The use of snowmobiles in Yellowstone and Grand Teton National Parks was first permitted in 1963, and their use has been a topic of ongoing concern because of their impact on park resources Custom Essay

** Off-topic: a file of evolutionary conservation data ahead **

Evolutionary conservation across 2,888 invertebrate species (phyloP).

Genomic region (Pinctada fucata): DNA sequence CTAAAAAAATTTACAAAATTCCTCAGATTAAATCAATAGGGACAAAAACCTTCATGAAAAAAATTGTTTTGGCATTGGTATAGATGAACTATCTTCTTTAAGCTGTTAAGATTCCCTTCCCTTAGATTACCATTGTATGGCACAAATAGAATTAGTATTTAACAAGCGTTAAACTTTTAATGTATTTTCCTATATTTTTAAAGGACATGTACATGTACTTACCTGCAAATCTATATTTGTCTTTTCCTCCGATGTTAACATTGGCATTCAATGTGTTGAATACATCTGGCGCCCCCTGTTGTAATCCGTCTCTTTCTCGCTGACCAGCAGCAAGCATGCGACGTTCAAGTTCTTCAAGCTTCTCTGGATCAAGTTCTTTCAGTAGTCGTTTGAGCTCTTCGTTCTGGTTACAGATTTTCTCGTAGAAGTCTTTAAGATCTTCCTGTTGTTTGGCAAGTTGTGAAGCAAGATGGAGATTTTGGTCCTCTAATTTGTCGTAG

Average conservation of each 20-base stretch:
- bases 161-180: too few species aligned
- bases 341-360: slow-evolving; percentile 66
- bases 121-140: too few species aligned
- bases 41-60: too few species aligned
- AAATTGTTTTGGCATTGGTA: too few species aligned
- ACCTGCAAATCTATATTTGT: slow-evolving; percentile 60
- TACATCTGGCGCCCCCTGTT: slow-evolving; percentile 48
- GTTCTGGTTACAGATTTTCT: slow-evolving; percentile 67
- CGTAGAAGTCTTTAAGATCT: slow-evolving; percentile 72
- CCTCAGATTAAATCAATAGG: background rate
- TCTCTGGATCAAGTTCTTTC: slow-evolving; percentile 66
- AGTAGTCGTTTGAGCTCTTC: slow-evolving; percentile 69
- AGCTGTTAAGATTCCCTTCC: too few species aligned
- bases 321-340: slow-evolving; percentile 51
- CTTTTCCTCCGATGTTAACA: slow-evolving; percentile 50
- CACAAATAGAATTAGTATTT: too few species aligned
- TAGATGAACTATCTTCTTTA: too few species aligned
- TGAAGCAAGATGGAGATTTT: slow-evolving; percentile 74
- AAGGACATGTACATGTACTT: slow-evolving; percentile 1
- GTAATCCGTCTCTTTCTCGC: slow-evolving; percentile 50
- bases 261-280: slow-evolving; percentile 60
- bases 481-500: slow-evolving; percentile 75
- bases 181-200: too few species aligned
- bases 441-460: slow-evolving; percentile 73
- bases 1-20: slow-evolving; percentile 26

1.) The use of snowmobiles in Yellowstone and Grand Teton National Parks was first permitted in 1963, and their use has been a topic of ongoing concern because of their impact on park resources. The National Park Service (NPS), part of the Department of the Interior, has been grooming snow-covered roads to allow safe passage by snowmobiles. Snowmobile use has increased dramatically. As many as 1,700 snowmobiles enter the parks on peak days. Trail grooming and snowmobiling had an effect on the parks’ wildlife, especially bison. During the winter of 1996-97, park officials documents that large numbers of bison left the parks, some traveling along the main-made grooming trails created to facilitate snowmobile use. As a consequence of this migration, over 1,000 bison had to be killed to prevent the spread of brucellosis to livestock in areas outside of the parks. The Fund for Animals and other environmental groups objected to the snowmobile use, and in December 2000, the NPS capped snowmobile use for the winters of 2001-02 and 2002-03 and completely eliminated snowmobile use by the 2003-04 winter season. The NPS received 5,273 comments during the 30-day public comment period; over 4,300 of these comments supported the proposed phase-out rule. On January 22, 2001 the NPS published the final rule (“Snowmobile Rule” or “2001 Rule”), which allowed snowmobile use to continue in 2001-02 but mandated significant reductions in snowmobile use in 2002-03 and a complete elimination of snowmobile use, in favor of snowcoach use (“snowcoach is the NPS term intended to include all forms of mechanized snow vehicles, including snowmobiles), by the 2003-04 winter season. The 2001 Rule, promulgated by the Clinton administration, was published the day after President George W. Bush took office and was immediately stayed pending a review by new administration. Meanwhile, the International Snowmobile Manufacturers Association filed suit, challenging the 2001 Rule as an unsupported decision to ban snowmobiling. The lawsuit called for the NPS to set aside the rules. In March 2002, the NPS issued another proposed rule. NPS received over 350,000 pieces of correspondence from the public; over 80 percent of the public comments supported the phase-out of snowmobiles. Despite this opposition, on November 18, 2002, one month before the phase-out was scheduled to go into effect, the NPS released a final rule delaying the implementation of the phase-out for an additional year. Snowmobiling use was allowed to continue unabated during the 2002-03 winter season. The Fund for Animals filed suit, challenging the postponement as arbitrary and capricious. Evaluate the action taken under the “arbitrary and capricious” standard. Be sure to note any other procedural issues in this rulemaking process.

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